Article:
When investors put their money in something they are almost always looking for an asset that appreciates more and fast. So if you invested in gold in the U.S, your returns would not be as impressive as someone who had bought gold using the Turkish Lira. Your investment would be worth considerably more. Your investment would have risen 2.58 times or from 2,805 to 7,226. This is because the Lira has taken a massive knock. The Turkish currency has deteriorated from 2.33 to the U.S dollar to 6.04.
To stem the catastrophe of a currency that could be rendered useless because of political tensions and stringent tariffs that the U.S has imposed on the country, Turkish Banks and commercial lenders have been withdrawing their gold reserves to avert a liquidity crisis as the lira continued to plunge. The central bank of Turkey reported that its gold holdings have dropped to 15.5 million ounces, meaning that investors have withdrawn a fifth of the gold that was in their vaults.
The most drastic drop happened in August when the Lira/ gold crisis reached its peak. Turkish banks and other lenders cashed close to $4.5 billion worth of their gold in the past three months to prevent running into a liquidity problem amid the plummeting Lira. The biggest concern for banks is their external debt burden. This is evident in their rising bank bond yields.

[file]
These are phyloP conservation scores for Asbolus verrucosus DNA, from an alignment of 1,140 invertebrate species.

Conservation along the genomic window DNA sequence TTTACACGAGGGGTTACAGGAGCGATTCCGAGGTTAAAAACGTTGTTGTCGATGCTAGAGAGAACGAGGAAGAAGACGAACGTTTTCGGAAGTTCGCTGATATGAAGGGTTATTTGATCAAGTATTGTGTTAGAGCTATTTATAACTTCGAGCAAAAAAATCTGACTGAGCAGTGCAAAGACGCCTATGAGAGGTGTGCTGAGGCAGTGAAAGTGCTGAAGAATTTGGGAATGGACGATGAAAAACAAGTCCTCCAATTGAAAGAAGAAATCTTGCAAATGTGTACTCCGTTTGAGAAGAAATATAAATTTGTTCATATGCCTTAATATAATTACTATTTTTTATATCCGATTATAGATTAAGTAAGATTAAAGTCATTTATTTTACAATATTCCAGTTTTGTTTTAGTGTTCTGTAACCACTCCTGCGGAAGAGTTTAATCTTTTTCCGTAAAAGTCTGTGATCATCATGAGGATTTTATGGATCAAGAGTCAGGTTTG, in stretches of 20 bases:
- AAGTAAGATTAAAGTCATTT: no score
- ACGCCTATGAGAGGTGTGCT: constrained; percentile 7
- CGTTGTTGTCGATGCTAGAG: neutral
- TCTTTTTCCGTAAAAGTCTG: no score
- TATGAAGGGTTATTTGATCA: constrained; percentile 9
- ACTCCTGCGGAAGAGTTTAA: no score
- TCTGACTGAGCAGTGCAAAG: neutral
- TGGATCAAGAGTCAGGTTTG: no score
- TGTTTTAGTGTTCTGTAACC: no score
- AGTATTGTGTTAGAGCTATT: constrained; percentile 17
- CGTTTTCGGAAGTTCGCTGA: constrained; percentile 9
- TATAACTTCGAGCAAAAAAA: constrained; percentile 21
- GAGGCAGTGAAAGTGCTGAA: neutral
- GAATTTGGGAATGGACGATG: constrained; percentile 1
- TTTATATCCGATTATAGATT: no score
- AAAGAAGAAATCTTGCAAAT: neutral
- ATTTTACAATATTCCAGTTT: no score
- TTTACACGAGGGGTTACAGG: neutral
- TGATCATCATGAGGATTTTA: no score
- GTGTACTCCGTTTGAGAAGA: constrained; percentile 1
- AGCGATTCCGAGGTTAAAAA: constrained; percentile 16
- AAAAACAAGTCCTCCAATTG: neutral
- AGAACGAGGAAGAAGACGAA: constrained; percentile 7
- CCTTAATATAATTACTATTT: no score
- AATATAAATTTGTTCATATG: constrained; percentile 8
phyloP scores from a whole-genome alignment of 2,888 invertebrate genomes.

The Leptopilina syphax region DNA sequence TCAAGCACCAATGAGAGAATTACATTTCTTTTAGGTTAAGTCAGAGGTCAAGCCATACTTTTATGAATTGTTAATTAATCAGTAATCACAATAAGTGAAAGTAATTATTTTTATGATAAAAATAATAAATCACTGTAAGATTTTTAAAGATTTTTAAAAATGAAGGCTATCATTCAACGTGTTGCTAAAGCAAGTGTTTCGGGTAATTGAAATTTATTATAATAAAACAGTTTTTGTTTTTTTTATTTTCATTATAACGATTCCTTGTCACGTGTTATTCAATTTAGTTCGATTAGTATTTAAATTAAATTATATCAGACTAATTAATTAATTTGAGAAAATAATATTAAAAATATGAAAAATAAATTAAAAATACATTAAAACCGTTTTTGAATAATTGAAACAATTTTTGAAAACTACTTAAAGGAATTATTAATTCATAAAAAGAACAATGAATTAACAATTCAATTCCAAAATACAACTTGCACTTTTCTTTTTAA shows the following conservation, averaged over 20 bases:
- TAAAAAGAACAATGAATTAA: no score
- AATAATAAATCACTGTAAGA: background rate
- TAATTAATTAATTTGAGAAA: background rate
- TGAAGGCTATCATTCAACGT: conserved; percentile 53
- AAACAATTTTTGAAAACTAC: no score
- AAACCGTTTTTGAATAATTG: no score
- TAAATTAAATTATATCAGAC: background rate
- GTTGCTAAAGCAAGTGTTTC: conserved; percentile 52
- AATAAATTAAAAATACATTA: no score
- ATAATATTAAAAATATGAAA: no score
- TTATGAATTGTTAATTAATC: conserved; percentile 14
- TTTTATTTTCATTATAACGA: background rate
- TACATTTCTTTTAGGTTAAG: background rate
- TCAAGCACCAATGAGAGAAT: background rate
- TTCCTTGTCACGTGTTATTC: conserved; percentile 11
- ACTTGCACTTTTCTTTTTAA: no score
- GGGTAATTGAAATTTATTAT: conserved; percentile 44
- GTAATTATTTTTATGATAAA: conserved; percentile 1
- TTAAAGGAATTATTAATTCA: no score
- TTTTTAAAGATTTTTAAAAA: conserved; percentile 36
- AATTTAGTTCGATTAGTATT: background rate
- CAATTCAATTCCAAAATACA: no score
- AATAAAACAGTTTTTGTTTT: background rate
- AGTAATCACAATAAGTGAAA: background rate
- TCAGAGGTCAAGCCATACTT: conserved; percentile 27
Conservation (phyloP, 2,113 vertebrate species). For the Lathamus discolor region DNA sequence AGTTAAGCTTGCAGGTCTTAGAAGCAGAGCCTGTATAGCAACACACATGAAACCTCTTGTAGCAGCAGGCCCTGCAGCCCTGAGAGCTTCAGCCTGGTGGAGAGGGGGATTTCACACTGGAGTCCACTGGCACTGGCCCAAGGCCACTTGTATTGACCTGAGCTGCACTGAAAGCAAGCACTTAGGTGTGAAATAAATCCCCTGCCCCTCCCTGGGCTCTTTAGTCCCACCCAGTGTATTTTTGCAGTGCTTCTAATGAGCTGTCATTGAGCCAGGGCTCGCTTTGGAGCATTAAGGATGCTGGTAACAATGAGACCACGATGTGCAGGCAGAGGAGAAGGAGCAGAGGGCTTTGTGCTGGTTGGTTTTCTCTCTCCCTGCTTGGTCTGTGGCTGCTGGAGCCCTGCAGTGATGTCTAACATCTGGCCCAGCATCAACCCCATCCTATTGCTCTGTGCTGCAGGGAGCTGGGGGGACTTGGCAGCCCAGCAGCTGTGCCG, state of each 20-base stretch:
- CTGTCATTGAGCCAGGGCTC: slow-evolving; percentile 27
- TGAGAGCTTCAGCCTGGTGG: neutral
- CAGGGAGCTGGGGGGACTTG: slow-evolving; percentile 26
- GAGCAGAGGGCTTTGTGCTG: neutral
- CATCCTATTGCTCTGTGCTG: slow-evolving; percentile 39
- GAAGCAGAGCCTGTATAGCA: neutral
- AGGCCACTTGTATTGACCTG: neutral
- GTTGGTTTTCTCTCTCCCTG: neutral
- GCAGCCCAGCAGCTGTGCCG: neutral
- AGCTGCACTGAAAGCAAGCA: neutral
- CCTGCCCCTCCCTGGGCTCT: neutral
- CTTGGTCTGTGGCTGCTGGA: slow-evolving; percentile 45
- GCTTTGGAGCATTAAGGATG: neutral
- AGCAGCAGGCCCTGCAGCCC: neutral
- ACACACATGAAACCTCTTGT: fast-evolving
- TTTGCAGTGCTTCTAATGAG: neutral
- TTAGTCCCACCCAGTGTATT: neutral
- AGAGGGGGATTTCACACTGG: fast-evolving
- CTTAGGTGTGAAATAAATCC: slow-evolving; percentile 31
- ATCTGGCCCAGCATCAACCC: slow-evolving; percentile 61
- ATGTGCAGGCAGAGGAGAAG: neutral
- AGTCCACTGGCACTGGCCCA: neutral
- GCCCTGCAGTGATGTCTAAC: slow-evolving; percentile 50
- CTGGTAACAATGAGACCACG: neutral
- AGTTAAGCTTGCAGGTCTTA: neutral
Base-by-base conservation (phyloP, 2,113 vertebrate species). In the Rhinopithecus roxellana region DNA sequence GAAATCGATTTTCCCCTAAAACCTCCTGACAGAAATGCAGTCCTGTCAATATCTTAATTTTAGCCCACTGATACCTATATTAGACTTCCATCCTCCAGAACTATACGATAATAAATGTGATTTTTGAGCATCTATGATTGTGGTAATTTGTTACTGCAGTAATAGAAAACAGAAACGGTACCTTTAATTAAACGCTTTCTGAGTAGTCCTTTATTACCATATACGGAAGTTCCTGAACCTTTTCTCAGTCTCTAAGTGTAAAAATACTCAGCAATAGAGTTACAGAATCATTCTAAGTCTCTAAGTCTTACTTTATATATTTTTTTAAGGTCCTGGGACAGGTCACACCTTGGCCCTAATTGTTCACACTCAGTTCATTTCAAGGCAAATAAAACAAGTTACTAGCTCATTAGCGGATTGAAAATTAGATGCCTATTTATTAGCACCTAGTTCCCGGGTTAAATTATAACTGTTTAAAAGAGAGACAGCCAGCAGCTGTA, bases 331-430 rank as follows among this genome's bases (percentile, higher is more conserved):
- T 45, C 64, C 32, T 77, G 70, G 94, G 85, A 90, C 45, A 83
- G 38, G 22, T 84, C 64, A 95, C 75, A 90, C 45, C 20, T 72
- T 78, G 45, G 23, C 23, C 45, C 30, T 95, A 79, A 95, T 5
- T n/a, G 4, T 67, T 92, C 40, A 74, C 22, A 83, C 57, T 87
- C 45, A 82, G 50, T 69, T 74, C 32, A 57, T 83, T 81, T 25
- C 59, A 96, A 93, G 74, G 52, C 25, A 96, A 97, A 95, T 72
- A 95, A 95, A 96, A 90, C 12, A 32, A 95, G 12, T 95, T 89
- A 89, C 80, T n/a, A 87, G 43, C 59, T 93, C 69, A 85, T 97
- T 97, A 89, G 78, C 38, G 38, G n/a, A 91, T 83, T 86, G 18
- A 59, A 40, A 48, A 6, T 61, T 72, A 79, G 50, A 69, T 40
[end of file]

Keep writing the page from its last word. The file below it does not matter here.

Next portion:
The sharp drop in the Lira was triggered by a combination of things. The first was concern over President Erdogan monetary policy. He has been supportive of lower interest rates, which in turn encourages more lending from banks and private spending. The other concern was the seemingly independence of the country’s Central Bank. In most countries, central banks aren’t independent of the government as the Turkish central bank. And then came the row with the U.S with the American President being vocal about how he doesn’t like Erdogan’s management of his government sentiments that were fueled by Erdogan’s refusal to release the U.S Pastor, Andrew Brunson jailed on allegations that he was involved in a supposed coup attempt. The Lira subsequently came tumbling down, it fell almost 40% against the Lira this summer.
The Central Bank’s gold holdings fell by close to 20% since mid-June to 15.5 million ounces. This was followed by the Central bank’s decision to reduce the required reserve for banks by 4% for their foreign liabilities over 3 years. This translates as 10 billion, 6 Billion U.S dollars and 3 Billion dollar equivalents in gold. This is money banks will need to repay their foreign debt. The thing is banks borrow in hard currency, they hedge their dollar liabilities with gold deposits to survive the exact situation the country faces now with a plunging lira. They have to sell to shore up finances so they can service the debt they have. The short term debt that is due by September 2019 is $118 billion and of that 44% accrues to private institutions and 15% accrues to publicly-owned financial institutions.